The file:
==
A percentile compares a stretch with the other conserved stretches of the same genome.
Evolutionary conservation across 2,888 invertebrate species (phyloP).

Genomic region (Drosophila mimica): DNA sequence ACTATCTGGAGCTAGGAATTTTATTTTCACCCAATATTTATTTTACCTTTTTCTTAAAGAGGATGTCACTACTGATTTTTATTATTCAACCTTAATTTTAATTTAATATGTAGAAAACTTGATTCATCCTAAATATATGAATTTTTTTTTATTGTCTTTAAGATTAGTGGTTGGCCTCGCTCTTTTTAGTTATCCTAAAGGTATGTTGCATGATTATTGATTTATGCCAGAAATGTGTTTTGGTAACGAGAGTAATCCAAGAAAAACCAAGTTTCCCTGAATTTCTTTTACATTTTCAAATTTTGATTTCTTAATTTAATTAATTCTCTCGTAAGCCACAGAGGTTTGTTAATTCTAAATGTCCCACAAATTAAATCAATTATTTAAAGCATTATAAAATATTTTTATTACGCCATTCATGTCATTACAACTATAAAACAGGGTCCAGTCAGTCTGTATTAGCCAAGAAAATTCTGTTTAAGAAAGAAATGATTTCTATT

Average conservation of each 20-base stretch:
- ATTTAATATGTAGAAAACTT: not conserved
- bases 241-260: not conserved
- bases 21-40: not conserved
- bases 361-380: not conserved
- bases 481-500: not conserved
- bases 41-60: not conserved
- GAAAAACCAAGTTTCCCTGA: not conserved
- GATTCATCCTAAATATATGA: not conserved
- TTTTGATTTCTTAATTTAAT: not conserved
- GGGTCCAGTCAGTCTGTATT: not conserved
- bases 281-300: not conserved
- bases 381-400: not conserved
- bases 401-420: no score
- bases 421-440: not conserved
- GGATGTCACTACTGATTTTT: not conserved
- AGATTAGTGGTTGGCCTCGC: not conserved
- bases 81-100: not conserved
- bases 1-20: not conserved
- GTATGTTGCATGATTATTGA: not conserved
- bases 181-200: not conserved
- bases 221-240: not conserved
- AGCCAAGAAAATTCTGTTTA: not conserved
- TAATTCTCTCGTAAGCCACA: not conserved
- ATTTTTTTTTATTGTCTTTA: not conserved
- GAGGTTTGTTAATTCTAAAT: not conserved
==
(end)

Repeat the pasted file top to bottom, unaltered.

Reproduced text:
A percentile compares a stretch with the other conserved stretches of the same genome.
Evolutionary conservation across 2,888 invertebrate species (phyloP).

Genomic region (Drosophila mimica): DNA sequence ACTATCTGGAGCTAGGAATTTTATTTTCACCCAATATTTATTTTACCTTTTTCTTAAAGAGGATGTCACTACTGATTTTTATTATTCAACCTTAATTTTAATTTAATATGTAGAAAACTTGATTCATCCTAAATATATGAATTTTTTTTTATTGTCTTTAAGATTAGTGGTTGGCCTCGCTCTTTTTAGTTATCCTAAAGGTATGTTGCATGATTATTGATTTATGCCAGAAATGTGTTTTGGTAACGAGAGTAATCCAAGAAAAACCAAGTTTCCCTGAATTTCTTTTACATTTTCAAATTTTGATTTCTTAATTTAATTAATTCTCTCGTAAGCCACAGAGGTTTGTTAATTCTAAATGTCCCACAAATTAAATCAATTATTTAAAGCATTATAAAATATTTTTATTACGCCATTCATGTCATTACAACTATAAAACAGGGTCCAGTCAGTCTGTATTAGCCAAGAAAATTCTGTTTAAGAAAGAAATGATTTCTATT

Average conservation of each 20-base stretch:
- ATTTAATATGTAGAAAACTT: not conserved
- bases 241-260: not conserved
- bases 21-40: not conserved
- bases 361-380: not conserved
- bases 481-500: not conserved
- bases 41-60: not conserved
- GAAAAACCAAGTTTCCCTGA: not conserved
- GATTCATCCTAAATATATGA: not conserved
- TTTTGATTTCTTAATTTAAT: not conserved
- GGGTCCAGTCAGTCTGTATT: not conserved
- bases 281-300: not conserved
- bases 381-400: not conserved
- bases 401-420: no score
- bases 421-440: not conserved
- GGATGTCACTACTGATTTTT: not conserved
- AGATTAGTGGTTGGCCTCGC: not conserved
- bases 81-100: not conserved
- bases 1-20: not conserved
- GTATGTTGCATGATTATTGA: not conserved
- bases 181-200: not conserved
- bases 221-240: not conserved
- AGCCAAGAAAATTCTGTTTA: not conserved
- TAATTCTCTCGTAAGCCACA: not conserved
- ATTTTTTTTTATTGTCTTTA: not conserved
- GAGGTTTGTTAATTCTAAAT: not conserved